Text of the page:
Christmas Message, 1939

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Christmas Message, 1939  (1939) 
by George VI of the United Kingdom
Delivered on 25 December 1939.

The festival which we all know as Christmas is, above all, the festival of peace and of the home. Among all free peoples the love of peace is profound, for this alone gives security to the home. But true peace is in the hearts of men, and it is the tragedy of this time that there are powerful countries whose whole direction and policy are based on aggression and the suppression of all that we hold dear for mankind.

It is this that has stirred our peoples and given them a unity unknown in any previous way. We feel in our hearts that we are fighting against wickedness, and this conviction will give us strength from day to day to persevere until victory is assured.

At home we are, as it were, taking the strain for what may lie ahead of us, resolved and confident. We look with pride and thankfulness on the never-failing courage and devotion of the Royal Navy, upon which throughout the last four months has burst the storm of ruthless and unceasing war.

And when I speak of our Navy today I mean all the men of our Empire who go down to the sea in ships, the Mercantile Marine, the minesweepers, the trawlers, and drifters, from the senior officers to the last boy who has joined up. To everyone in this great Fleet I send a message of gratitude and greeting from myself as from all my peoples.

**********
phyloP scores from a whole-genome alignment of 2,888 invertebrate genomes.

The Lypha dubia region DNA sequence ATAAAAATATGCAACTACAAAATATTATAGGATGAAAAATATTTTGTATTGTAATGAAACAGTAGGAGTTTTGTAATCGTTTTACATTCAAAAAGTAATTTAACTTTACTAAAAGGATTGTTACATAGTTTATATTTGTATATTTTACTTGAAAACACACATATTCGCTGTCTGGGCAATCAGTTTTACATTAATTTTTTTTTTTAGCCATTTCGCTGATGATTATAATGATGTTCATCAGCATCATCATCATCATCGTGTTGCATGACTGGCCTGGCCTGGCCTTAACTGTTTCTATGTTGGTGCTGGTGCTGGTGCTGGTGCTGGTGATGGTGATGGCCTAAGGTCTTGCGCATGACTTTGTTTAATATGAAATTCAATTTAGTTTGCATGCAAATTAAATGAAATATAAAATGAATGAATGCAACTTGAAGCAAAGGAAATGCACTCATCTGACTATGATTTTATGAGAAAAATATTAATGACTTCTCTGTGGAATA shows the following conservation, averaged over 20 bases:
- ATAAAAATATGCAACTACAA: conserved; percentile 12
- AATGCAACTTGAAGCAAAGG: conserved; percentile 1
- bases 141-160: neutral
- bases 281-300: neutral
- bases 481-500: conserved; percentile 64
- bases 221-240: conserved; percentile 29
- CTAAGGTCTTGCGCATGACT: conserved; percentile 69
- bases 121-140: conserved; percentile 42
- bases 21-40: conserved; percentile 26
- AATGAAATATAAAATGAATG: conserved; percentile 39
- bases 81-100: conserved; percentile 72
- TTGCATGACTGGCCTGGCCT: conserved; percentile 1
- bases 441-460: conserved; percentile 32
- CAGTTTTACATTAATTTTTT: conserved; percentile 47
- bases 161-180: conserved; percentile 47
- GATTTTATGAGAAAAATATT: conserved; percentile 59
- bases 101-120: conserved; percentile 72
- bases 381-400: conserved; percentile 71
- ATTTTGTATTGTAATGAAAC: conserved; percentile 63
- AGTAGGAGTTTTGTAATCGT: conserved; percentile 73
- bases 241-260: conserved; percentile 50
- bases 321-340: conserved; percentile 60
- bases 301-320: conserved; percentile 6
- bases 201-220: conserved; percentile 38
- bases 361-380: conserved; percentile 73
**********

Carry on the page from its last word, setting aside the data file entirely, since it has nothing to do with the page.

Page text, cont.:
The same message I send to the gallant Air Force, which, in co-operation with the Navy is our sure shield of defence. They are daily adding laurels to those that their fathers won.

I would send a special word of greeting to the armies of the Empire, to those who have come from afar, and in particular to the British Expeditionary Force. Their tasks is hard.

They are waiting, and waiting is a trial of nerve and discipline. But I know that when the moment comes for action they will prove themselves worthy of the highest traditions of their great Service.

And to all who are preparing themselves to serve their country on sea, on land, or in the air, I send my greeting at this time. The men and women of our far-flung Empire, working in their several vocations with the one same purpose, all are members of the great family of nations which is prepared to sacrifice everything that freedom of spirit may be saved to the world.

Such is the spirit of the Empire, of the great Dominions, of India, of every Colony, large or small. From all alike have come offers of help for which the Mother Country can never be sufficiently grateful. Such unity in aim and in effort has never been seen in the world before.

I believe from my heart that the cause which binds together my peoples and our gallant and faithful Allies is the cause of Christian civilisation. On no other basis can a true civilisation be built. Let us remember this through the dark times ahead of us and when we are making the peace for which all men pray.

A new year is at hand. We cannot tell which it will bring. If it brings peace how thankful we shall all be. If it brings continued struggle, we shall remain undaunted.

In the meantime, I feel that we may all find a message of encouragement in the lines which, in my closing words, I would like to say to you.

I said to the man who stood at the gate of the year. “Give me a light that I may tread safely into the unknown. “ And he replied. “Go out into the darkness and put your hand into the hand of God. That shall be to you better than light and safer than a known way.”

May that Almighty hand guide and uphold us all.


This work is in the public domain worldwide because the work was created by a public body of the United Kingdom with Crown Status and commercially published before 1964.

See Crown copyright artistic works, Crown copyright non-artistic works and List of Public Bodies with Crown Status.